Planning Portal

Transport Assessment
Stage 2: Influencing Travel to the Development: Promoting access on foot

Walking 6,7 is the main mode of transport for many people, especially in urban areas. It is the most sustainable mode and requires relatively little investment in new infrastructure to make it attractive.  The importance of walking is often understated because the journeys are often short and it is difficult to measure.
Good access to developments on foot is very important.  Walking to a well-sited development can be significant and is also important for longer trips by public transport, which will normally begin and end with a walk. The key measures to encourage walking involve planning and designing pedestrian routes to and within the site.
It is essential that developments provide for the accessibility needs of people travelling on foot, with a mobility impairment, carrying heavy loads, escorting young children etc. Some 20% of the population have some degree of impairment 8. Detailed advice on the design of facilities for pedestrians is provided in Providing  for Journeys on Foot 9.

Pedestrian or access audits

Good pedestrian access must be planned and designed into a new development from the outset, in decisions on location, design and layout.  Safety, personal security, gradients and the needs of those with reduced mobility should be given particular priority.
Pedestrian or access audits 10 of the proposed development can help ensure access is pedestrian-friendly and provides for people with mobility impairments.  
Pedestrian access - key questions
  • Is, or could, the development become a significant attractor and generator of trips on foot? (e.g. a college, school or stadium)
  • Is the development located on existing or potential pedestrian desire lines? (e.g. between a housing estate and shops)
  • What are the likely level of pedestrian flows, at peak and off-peak times? (e.g. a cinema will have a peak flow at different times to most shops)
  • What types of pedestrians are likely to use the routes? (e.g. schools will attract young people, hospitals the elderly)

Pedestrian routes and footways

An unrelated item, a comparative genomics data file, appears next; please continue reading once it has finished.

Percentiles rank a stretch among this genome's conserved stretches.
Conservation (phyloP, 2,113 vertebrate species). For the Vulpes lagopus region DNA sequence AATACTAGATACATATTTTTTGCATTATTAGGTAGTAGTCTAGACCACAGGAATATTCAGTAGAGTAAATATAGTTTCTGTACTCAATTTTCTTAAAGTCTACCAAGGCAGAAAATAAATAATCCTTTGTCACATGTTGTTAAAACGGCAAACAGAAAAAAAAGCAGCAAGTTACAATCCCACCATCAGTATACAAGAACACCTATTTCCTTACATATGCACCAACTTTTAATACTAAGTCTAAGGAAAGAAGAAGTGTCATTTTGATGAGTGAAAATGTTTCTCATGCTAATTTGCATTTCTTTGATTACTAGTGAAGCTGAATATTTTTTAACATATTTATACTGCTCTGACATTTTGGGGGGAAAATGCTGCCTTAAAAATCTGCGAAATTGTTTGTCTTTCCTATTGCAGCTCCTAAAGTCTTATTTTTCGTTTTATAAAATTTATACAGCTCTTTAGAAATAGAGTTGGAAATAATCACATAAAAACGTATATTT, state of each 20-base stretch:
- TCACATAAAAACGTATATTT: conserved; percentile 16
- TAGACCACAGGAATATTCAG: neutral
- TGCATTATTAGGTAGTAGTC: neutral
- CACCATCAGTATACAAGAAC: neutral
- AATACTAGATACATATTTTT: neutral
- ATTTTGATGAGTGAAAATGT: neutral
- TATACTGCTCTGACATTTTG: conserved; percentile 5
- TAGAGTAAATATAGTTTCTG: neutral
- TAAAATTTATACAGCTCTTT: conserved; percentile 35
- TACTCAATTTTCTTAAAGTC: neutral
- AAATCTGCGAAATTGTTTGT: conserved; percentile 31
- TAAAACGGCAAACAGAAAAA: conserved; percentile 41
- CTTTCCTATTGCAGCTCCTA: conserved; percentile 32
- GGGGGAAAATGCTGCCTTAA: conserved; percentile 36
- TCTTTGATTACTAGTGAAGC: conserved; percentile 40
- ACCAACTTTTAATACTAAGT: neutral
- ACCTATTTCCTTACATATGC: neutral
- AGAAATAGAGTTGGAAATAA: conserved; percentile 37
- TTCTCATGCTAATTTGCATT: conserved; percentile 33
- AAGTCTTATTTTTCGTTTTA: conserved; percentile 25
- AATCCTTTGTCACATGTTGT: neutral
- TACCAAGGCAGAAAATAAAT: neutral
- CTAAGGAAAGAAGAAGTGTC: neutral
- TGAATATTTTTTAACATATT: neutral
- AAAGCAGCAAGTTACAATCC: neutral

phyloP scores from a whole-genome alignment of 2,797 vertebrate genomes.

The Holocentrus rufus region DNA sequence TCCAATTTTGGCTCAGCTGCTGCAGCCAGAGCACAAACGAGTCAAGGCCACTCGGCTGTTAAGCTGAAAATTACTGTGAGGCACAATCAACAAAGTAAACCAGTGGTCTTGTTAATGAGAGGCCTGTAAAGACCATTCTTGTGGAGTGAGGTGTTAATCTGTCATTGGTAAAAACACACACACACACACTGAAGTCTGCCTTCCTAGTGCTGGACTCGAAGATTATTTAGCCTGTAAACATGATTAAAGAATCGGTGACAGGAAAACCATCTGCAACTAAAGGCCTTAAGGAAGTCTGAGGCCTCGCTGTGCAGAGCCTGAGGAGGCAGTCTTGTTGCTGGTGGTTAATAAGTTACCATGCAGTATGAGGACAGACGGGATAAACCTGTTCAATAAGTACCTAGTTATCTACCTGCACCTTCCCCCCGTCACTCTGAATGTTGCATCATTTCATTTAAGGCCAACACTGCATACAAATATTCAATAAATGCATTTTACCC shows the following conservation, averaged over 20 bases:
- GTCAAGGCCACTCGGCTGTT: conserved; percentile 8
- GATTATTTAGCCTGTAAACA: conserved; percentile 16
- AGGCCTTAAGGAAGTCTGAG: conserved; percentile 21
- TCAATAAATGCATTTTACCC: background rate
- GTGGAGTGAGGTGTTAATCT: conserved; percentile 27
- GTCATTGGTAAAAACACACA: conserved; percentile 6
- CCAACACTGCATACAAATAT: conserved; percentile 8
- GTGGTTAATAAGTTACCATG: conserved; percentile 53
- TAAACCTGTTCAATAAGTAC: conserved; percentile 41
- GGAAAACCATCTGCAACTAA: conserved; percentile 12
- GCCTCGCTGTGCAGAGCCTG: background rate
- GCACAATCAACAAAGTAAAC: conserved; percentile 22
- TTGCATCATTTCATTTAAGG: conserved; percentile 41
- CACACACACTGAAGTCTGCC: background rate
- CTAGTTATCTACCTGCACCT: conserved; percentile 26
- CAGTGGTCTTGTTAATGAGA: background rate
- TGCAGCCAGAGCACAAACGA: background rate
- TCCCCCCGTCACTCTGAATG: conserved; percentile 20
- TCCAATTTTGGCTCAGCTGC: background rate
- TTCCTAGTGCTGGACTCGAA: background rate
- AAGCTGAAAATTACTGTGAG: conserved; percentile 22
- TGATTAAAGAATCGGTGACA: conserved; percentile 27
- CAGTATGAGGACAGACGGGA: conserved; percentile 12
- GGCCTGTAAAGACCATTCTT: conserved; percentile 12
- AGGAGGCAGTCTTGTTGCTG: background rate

It is important to identify the existing and anticipated desire lines, crossing locations, volume and type of pedestrian activity, to influence the design of pedestrian access to the site.
Good access routes for pedestrians:
  • comprise a comprehensive, safe, direct, well-signed and well-lit network;
  • safely and comfortably accommodate considerable fluctuations in flow levels;
  • provide easy access on foot from the site to other major developments;
  • provide for personal security;
  • have pavement width (minimum 2.0m) so that pedestrians need not walk on the carriageway, and so those in wheelchairs can use them easily.  (High pedestrian flows, for example in shopping areas and adjacent to schools, will require wider footway provision);
  • are adequately surfaced with suitable drainage; and
  • avoid additional walking distances, excessive gradients or require pedestrians to walk through car parks or to follow indirect footpaths.
Some activities will attract significant peak pedestrian flows which will require special design and generous provision of space including:
  • public transport interchanges (bus, rail stations);
  • educational establishments (schools, colleges);
  • leisure activities (theatres, cinemas, night clubs, etc); and
  • sports stadia.
Pedestrian routes must be easy to negotiate by those who are blind or visually impaired or who are wheelchair users as well as those unable to walk easily.  People carrying luggage or with prams or pushchairs should also benefit from improvements to pedestrian facilities. This requires adequate pavement widths, dropped kerbs,  tactile surfaces  avoidance of steep inclines, seating at regular intervals etc.

Pedestrian crossings

Pedestrian crossings should be planned as an integral part of the development. There are several types (e.g. Zebra, Pelican): the appropriate choice will depend upon local circumstances. Crossings should either be raised or include dropped kerbs, to enable use by people with mobility impairments. Footway build-outs and refuges can also aid pedestrians to cross a road.

Improving personal security

Improving personal security should be given high priority.  Fear of crime, particularly personal assault, is a significant deterrent, especially for unaccompanied women, and after dark. The incidence and fear of crime can be reduced by:
  • more direct pedestrian routes (e.g. without underpasses, detours etc.)
  • improved or additional street lighting;
  • increasing visibility and surveillance, by removing obstructions, such as overhanging vegetation, or modifying the alignment of routes so that pedestrians are more easily seen;
  • open aspect of design; and
  • CCTV in areas such as town centres.
6 Walking Northern Ireland – An Action Plan (DRD, 2003)
7 Encouraging Walking and Cycling: Success Stories (DfT 2005)
8
Inclusive Mobility: a guide to best practice on access to pedestrian and transport infrastructure (DfT, 2002)
9
Providing for Journeys on Foot (IHT, 2000)
10
See http://www.nrac.org.uk Opens link in a new browser window/ for the National Register of Access Consultants or the Construction Industry Research and Information Association at http://www.ciria.org.uk Opens link in a new browser window/ for further information.
11 Guidance on the use of Tactile Paving Surfaces (DfT, 2002)
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